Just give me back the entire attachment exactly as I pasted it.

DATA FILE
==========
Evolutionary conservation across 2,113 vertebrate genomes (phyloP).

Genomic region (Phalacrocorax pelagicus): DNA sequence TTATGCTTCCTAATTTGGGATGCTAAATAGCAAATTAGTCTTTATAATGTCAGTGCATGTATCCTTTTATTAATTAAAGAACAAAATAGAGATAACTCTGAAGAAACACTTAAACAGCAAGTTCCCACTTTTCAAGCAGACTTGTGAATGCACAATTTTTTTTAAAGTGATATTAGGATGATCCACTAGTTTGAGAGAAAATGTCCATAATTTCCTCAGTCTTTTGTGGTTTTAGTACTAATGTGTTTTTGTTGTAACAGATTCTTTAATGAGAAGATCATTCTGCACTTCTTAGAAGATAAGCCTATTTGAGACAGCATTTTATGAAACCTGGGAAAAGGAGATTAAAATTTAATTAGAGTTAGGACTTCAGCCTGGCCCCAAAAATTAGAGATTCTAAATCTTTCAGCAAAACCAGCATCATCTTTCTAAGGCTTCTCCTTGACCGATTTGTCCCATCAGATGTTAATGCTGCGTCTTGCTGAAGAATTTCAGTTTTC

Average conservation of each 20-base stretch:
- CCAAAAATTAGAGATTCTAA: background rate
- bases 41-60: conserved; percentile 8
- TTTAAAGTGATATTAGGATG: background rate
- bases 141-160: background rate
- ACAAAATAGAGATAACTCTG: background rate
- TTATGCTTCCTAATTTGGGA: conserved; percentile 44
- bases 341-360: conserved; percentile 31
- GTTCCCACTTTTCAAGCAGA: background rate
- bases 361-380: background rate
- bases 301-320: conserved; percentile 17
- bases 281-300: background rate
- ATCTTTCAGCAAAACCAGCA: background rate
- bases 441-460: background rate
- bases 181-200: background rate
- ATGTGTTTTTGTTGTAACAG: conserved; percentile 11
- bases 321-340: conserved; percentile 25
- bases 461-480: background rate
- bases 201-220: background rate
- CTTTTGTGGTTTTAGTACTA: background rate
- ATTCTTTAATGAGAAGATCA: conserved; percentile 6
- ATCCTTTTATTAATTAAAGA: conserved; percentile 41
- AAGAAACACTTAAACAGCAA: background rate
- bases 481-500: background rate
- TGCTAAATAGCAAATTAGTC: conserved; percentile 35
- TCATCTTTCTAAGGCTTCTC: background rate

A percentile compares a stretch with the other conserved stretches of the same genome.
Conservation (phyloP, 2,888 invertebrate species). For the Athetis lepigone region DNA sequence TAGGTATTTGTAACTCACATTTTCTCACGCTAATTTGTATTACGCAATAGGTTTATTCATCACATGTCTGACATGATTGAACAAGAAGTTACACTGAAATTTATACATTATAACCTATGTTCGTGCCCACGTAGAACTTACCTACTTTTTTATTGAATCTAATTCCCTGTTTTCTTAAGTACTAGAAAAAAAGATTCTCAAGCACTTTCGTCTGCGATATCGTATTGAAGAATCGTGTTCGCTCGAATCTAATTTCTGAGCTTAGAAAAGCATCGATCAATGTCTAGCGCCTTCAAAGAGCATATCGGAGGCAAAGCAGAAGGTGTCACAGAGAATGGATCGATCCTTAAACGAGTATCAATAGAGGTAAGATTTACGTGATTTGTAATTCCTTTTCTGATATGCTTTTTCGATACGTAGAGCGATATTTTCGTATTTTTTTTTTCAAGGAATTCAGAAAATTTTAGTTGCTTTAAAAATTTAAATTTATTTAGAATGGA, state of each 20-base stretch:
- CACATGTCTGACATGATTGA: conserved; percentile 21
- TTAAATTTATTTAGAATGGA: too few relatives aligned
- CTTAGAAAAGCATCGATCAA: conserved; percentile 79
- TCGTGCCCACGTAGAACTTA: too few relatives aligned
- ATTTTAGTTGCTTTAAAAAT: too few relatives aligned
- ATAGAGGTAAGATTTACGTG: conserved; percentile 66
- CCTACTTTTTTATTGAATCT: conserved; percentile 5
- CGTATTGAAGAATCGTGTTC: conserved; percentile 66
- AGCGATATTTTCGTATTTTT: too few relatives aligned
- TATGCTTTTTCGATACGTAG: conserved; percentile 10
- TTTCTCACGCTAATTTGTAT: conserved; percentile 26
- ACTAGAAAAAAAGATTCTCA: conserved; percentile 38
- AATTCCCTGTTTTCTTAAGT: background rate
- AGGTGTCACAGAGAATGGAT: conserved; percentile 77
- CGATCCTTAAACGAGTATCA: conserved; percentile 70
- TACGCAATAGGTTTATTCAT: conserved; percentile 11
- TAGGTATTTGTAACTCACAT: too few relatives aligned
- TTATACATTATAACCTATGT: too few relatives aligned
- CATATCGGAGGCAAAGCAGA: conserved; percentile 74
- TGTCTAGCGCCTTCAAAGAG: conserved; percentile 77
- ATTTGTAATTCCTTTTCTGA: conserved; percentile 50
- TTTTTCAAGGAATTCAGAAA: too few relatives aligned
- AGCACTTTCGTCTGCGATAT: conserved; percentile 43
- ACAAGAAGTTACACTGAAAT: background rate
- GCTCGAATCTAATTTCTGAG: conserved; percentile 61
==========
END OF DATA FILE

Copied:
Evolutionary conservation across 2,113 vertebrate genomes (phyloP).

Genomic region (Phalacrocorax pelagicus): DNA sequence TTATGCTTCCTAATTTGGGATGCTAAATAGCAAATTAGTCTTTATAATGTCAGTGCATGTATCCTTTTATTAATTAAAGAACAAAATAGAGATAACTCTGAAGAAACACTTAAACAGCAAGTTCCCACTTTTCAAGCAGACTTGTGAATGCACAATTTTTTTTAAAGTGATATTAGGATGATCCACTAGTTTGAGAGAAAATGTCCATAATTTCCTCAGTCTTTTGTGGTTTTAGTACTAATGTGTTTTTGTTGTAACAGATTCTTTAATGAGAAGATCATTCTGCACTTCTTAGAAGATAAGCCTATTTGAGACAGCATTTTATGAAACCTGGGAAAAGGAGATTAAAATTTAATTAGAGTTAGGACTTCAGCCTGGCCCCAAAAATTAGAGATTCTAAATCTTTCAGCAAAACCAGCATCATCTTTCTAAGGCTTCTCCTTGACCGATTTGTCCCATCAGATGTTAATGCTGCGTCTTGCTGAAGAATTTCAGTTTTC

Average conservation of each 20-base stretch:
- CCAAAAATTAGAGATTCTAA: background rate
- bases 41-60: conserved; percentile 8
- TTTAAAGTGATATTAGGATG: background rate
- bases 141-160: background rate
- ACAAAATAGAGATAACTCTG: background rate
- TTATGCTTCCTAATTTGGGA: conserved; percentile 44
- bases 341-360: conserved; percentile 31
- GTTCCCACTTTTCAAGCAGA: background rate
- bases 361-380: background rate
- bases 301-320: conserved; percentile 17
- bases 281-300: background rate
- ATCTTTCAGCAAAACCAGCA: background rate
- bases 441-460: background rate
- bases 181-200: background rate
- ATGTGTTTTTGTTGTAACAG: conserved; percentile 11
- bases 321-340: conserved; percentile 25
- bases 461-480: background rate
- bases 201-220: background rate
- CTTTTGTGGTTTTAGTACTA: background rate
- ATTCTTTAATGAGAAGATCA: conserved; percentile 6
- ATCCTTTTATTAATTAAAGA: conserved; percentile 41
- AAGAAACACTTAAACAGCAA: background rate
- bases 481-500: background rate
- TGCTAAATAGCAAATTAGTC: conserved; percentile 35
- TCATCTTTCTAAGGCTTCTC: background rate

A percentile compares a stretch with the other conserved stretches of the same genome.
Conservation (phyloP, 2,888 invertebrate species). For the Athetis lepigone region DNA sequence TAGGTATTTGTAACTCACATTTTCTCACGCTAATTTGTATTACGCAATAGGTTTATTCATCACATGTCTGACATGATTGAACAAGAAGTTACACTGAAATTTATACATTATAACCTATGTTCGTGCCCACGTAGAACTTACCTACTTTTTTATTGAATCTAATTCCCTGTTTTCTTAAGTACTAGAAAAAAAGATTCTCAAGCACTTTCGTCTGCGATATCGTATTGAAGAATCGTGTTCGCTCGAATCTAATTTCTGAGCTTAGAAAAGCATCGATCAATGTCTAGCGCCTTCAAAGAGCATATCGGAGGCAAAGCAGAAGGTGTCACAGAGAATGGATCGATCCTTAAACGAGTATCAATAGAGGTAAGATTTACGTGATTTGTAATTCCTTTTCTGATATGCTTTTTCGATACGTAGAGCGATATTTTCGTATTTTTTTTTTCAAGGAATTCAGAAAATTTTAGTTGCTTTAAAAATTTAAATTTATTTAGAATGGA, state of each 20-base stretch:
- CACATGTCTGACATGATTGA: conserved; percentile 21
- TTAAATTTATTTAGAATGGA: too few relatives aligned
- CTTAGAAAAGCATCGATCAA: conserved; percentile 79
- TCGTGCCCACGTAGAACTTA: too few relatives aligned
- ATTTTAGTTGCTTTAAAAAT: too few relatives aligned
- ATAGAGGTAAGATTTACGTG: conserved; percentile 66
- CCTACTTTTTTATTGAATCT: conserved; percentile 5
- CGTATTGAAGAATCGTGTTC: conserved; percentile 66
- AGCGATATTTTCGTATTTTT: too few relatives aligned
- TATGCTTTTTCGATACGTAG: conserved; percentile 10
- TTTCTCACGCTAATTTGTAT: conserved; percentile 26
- ACTAGAAAAAAAGATTCTCA: conserved; percentile 38
- AATTCCCTGTTTTCTTAAGT: background rate
- AGGTGTCACAGAGAATGGAT: conserved; percentile 77
- CGATCCTTAAACGAGTATCA: conserved; percentile 70
- TACGCAATAGGTTTATTCAT: conserved; percentile 11
- TAGGTATTTGTAACTCACAT: too few relatives aligned
- TTATACATTATAACCTATGT: too few relatives aligned
- CATATCGGAGGCAAAGCAGA: conserved; percentile 74
- TGTCTAGCGCCTTCAAAGAG: conserved; percentile 77
- ATTTGTAATTCCTTTTCTGA: conserved; percentile 50
- TTTTTCAAGGAATTCAGAAA: too few relatives aligned
- AGCACTTTCGTCTGCGATAT: conserved; percentile 43
- ACAAGAAGTTACACTGAAAT: background rate
- GCTCGAATCTAATTTCTGAG: conserved; percentile 61